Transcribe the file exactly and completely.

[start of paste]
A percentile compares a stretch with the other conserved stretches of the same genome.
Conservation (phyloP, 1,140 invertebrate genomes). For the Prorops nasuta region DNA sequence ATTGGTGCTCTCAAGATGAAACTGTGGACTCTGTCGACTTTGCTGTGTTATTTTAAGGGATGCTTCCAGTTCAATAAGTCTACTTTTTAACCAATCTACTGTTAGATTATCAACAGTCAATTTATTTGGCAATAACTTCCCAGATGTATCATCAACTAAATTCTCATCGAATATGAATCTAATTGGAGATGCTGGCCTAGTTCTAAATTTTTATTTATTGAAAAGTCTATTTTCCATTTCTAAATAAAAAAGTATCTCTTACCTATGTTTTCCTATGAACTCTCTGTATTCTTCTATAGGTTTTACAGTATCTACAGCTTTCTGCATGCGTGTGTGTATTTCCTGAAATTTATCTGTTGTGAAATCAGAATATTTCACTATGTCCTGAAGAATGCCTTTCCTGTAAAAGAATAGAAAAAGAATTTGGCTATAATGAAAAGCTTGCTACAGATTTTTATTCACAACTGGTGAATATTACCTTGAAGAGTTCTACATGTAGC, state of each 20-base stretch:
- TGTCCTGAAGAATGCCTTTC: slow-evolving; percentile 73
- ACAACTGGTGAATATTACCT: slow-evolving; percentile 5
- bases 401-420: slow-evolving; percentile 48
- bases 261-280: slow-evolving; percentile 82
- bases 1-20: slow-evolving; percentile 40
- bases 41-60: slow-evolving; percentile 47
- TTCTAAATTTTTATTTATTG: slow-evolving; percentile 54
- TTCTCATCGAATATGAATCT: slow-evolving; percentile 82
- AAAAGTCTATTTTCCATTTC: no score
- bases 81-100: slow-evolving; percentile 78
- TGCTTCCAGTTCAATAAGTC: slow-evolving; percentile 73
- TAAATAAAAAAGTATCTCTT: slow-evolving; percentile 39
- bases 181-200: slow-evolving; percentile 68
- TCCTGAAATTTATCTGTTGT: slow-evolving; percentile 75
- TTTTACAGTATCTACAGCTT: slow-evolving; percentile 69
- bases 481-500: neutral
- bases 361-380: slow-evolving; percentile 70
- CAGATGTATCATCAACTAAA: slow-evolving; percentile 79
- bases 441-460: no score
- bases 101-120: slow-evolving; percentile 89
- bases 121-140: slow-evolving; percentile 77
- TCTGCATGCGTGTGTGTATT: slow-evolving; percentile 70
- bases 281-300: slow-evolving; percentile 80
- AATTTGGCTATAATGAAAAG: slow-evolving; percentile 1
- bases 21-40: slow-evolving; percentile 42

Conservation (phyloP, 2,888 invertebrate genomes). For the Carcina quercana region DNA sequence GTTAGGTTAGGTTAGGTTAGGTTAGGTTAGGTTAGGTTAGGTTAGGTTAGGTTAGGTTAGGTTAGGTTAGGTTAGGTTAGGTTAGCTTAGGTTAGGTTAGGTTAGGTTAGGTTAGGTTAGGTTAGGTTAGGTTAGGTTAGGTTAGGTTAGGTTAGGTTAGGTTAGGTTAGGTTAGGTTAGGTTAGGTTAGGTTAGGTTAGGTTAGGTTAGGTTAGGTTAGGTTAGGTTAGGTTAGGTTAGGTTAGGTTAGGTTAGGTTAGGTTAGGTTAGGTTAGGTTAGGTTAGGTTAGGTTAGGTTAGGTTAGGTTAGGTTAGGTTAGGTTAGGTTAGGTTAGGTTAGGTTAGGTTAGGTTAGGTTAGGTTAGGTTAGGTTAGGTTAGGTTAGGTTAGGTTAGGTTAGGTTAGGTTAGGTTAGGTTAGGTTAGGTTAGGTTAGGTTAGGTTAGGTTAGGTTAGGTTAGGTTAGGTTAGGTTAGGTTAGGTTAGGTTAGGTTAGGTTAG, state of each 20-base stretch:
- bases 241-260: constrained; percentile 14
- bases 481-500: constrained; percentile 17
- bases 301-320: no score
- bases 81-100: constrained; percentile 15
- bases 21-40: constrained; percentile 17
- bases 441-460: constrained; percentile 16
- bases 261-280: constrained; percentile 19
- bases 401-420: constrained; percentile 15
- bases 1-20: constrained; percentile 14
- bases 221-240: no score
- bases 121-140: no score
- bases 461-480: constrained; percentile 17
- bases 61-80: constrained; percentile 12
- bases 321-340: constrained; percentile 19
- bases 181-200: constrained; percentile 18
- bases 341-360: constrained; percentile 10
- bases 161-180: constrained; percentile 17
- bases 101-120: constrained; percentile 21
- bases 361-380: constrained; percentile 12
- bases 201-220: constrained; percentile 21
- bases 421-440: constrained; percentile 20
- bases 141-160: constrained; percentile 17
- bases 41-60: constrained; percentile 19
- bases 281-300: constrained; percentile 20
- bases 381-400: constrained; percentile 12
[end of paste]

A percentile compares a stretch with the other conserved stretches of the same genome.
Conservation (phyloP, 1,140 invertebrate genomes). For the Prorops nasuta region DNA sequence ATTGGTGCTCTCAAGATGAAACTGTGGACTCTGTCGACTTTGCTGTGTTATTTTAAGGGATGCTTCCAGTTCAATAAGTCTACTTTTTAACCAATCTACTGTTAGATTATCAACAGTCAATTTATTTGGCAATAACTTCCCAGATGTATCATCAACTAAATTCTCATCGAATATGAATCTAATTGGAGATGCTGGCCTAGTTCTAAATTTTTATTTATTGAAAAGTCTATTTTCCATTTCTAAATAAAAAAGTATCTCTTACCTATGTTTTCCTATGAACTCTCTGTATTCTTCTATAGGTTTTACAGTATCTACAGCTTTCTGCATGCGTGTGTGTATTTCCTGAAATTTATCTGTTGTGAAATCAGAATATTTCACTATGTCCTGAAGAATGCCTTTCCTGTAAAAGAATAGAAAAAGAATTTGGCTATAATGAAAAGCTTGCTACAGATTTTTATTCACAACTGGTGAATATTACCTTGAAGAGTTCTACATGTAGC, state of each 20-base stretch:
- TGTCCTGAAGAATGCCTTTC: slow-evolving; percentile 73
- ACAACTGGTGAATATTACCT: slow-evolving; percentile 5
- bases 401-420: slow-evolving; percentile 48
- bases 261-280: slow-evolving; percentile 82
- bases 1-20: slow-evolving; percentile 40
- bases 41-60: slow-evolving; percentile 47
- TTCTAAATTTTTATTTATTG: slow-evolving; percentile 54
- TTCTCATCGAATATGAATCT: slow-evolving; percentile 82
- AAAAGTCTATTTTCCATTTC: no score
- bases 81-100: slow-evolving; percentile 78
- TGCTTCCAGTTCAATAAGTC: slow-evolving; percentile 73
- TAAATAAAAAAGTATCTCTT: slow-evolving; percentile 39
- bases 181-200: slow-evolving; percentile 68
- TCCTGAAATTTATCTGTTGT: slow-evolving; percentile 75
- TTTTACAGTATCTACAGCTT: slow-evolving; percentile 69
- bases 481-500: neutral
- bases 361-380: slow-evolving; percentile 70
- CAGATGTATCATCAACTAAA: slow-evolving; percentile 79
- bases 441-460: no score
- bases 101-120: slow-evolving; percentile 89
- bases 121-140: slow-evolving; percentile 77
- TCTGCATGCGTGTGTGTATT: slow-evolving; percentile 70
- bases 281-300: slow-evolving; percentile 80
- AATTTGGCTATAATGAAAAG: slow-evolving; percentile 1
- bases 21-40: slow-evolving; percentile 42

Conservation (phyloP, 2,888 invertebrate genomes). For the Carcina quercana region DNA sequence GTTAGGTTAGGTTAGGTTAGGTTAGGTTAGGTTAGGTTAGGTTAGGTTAGGTTAGGTTAGGTTAGGTTAGGTTAGGTTAGGTTAGCTTAGGTTAGGTTAGGTTAGGTTAGGTTAGGTTAGGTTAGGTTAGGTTAGGTTAGGTTAGGTTAGGTTAGGTTAGGTTAGGTTAGGTTAGGTTAGGTTAGGTTAGGTTAGGTTAGGTTAGGTTAGGTTAGGTTAGGTTAGGTTAGGTTAGGTTAGGTTAGGTTAGGTTAGGTTAGGTTAGGTTAGGTTAGGTTAGGTTAGGTTAGGTTAGGTTAGGTTAGGTTAGGTTAGGTTAGGTTAGGTTAGGTTAGGTTAGGTTAGGTTAGGTTAGGTTAGGTTAGGTTAGGTTAGGTTAGGTTAGGTTAGGTTAGGTTAGGTTAGGTTAGGTTAGGTTAGGTTAGGTTAGGTTAGGTTAGGTTAGGTTAGGTTAGGTTAGGTTAGGTTAGGTTAGGTTAGGTTAGGTTAGGTTAGGTTAG, state of each 20-base stretch:
- bases 241-260: constrained; percentile 14
- bases 481-500: constrained; percentile 17
- bases 301-320: no score
- bases 81-100: constrained; percentile 15
- bases 21-40: constrained; percentile 17
- bases 441-460: constrained; percentile 16
- bases 261-280: constrained; percentile 19
- bases 401-420: constrained; percentile 15
- bases 1-20: constrained; percentile 14
- bases 221-240: no score
- bases 121-140: no score
- bases 461-480: constrained; percentile 17
- bases 61-80: constrained; percentile 12
- bases 321-340: constrained; percentile 19
- bases 181-200: constrained; percentile 18
- bases 341-360: constrained; percentile 10
- bases 161-180: constrained; percentile 17
- bases 101-120: constrained; percentile 21
- bases 361-380: constrained; percentile 12
- bases 201-220: constrained; percentile 21
- bases 421-440: constrained; percentile 20
- bases 141-160: constrained; percentile 17
- bases 41-60: constrained; percentile 19
- bases 281-300: constrained; percentile 20
- bases 381-400: constrained; percentile 12